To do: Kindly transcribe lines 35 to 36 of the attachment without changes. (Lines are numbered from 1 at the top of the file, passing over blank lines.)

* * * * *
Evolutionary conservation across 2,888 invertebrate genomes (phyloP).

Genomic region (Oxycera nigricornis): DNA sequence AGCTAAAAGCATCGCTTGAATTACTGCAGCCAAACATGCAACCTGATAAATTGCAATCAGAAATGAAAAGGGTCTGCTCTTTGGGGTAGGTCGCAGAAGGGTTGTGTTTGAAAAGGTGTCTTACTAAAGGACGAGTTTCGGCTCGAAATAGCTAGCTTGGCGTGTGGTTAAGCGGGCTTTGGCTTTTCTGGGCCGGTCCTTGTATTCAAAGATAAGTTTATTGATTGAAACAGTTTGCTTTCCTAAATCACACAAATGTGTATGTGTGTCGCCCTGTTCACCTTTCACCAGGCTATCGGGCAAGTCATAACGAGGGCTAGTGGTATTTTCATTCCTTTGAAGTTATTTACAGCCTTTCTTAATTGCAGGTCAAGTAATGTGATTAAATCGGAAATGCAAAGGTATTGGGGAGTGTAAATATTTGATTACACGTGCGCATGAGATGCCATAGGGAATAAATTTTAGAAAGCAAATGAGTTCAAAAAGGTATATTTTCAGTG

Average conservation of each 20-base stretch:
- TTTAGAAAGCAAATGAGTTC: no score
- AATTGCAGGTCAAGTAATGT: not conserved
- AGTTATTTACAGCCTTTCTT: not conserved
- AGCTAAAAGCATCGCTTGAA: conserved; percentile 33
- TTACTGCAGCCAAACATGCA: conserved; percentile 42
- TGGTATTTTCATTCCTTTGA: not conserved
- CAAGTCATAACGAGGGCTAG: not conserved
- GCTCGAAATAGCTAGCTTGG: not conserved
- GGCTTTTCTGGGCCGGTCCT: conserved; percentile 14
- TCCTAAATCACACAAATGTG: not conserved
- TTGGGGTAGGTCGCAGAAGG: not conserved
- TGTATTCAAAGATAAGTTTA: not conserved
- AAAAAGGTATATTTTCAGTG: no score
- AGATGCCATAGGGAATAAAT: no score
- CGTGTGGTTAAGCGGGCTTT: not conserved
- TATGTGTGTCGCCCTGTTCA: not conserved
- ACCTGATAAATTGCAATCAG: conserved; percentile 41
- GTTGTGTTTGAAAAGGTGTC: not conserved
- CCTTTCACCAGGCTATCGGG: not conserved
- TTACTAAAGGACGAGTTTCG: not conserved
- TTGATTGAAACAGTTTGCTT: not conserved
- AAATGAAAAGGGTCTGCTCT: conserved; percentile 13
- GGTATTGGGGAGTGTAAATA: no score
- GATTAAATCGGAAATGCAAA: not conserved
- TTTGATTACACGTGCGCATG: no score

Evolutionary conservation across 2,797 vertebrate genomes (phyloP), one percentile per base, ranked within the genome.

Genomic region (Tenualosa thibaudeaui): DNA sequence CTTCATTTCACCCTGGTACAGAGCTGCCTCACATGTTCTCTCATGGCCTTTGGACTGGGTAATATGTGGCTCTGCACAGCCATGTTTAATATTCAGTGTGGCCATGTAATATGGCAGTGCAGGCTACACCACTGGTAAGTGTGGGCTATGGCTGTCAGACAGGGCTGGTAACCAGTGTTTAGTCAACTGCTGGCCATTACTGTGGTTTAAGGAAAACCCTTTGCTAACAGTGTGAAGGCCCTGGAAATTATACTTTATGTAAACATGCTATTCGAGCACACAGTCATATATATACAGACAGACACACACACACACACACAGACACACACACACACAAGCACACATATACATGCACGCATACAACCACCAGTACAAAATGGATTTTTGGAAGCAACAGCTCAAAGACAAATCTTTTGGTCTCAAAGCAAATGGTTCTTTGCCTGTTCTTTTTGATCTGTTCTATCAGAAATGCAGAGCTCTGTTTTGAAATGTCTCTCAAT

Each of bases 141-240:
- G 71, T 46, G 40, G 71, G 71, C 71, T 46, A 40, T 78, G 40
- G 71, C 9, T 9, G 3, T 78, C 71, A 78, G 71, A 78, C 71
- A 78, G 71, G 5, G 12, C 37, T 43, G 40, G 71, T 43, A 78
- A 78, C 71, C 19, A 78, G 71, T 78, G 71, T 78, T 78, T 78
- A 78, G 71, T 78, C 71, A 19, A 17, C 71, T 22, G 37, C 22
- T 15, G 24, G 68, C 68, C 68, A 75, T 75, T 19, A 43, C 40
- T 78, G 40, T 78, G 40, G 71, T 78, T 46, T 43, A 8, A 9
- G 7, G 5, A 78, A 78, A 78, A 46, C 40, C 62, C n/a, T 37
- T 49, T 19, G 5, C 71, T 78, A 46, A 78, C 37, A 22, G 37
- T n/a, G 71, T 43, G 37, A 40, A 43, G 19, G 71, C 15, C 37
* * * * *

- A 78, C 71, C 19, A 78, G 71, T 78, G 71, T 78, T 78, T 78
- A 78, G 71, T 78, C 71, A 19, A 17, C 71, T 22, G 37, C 22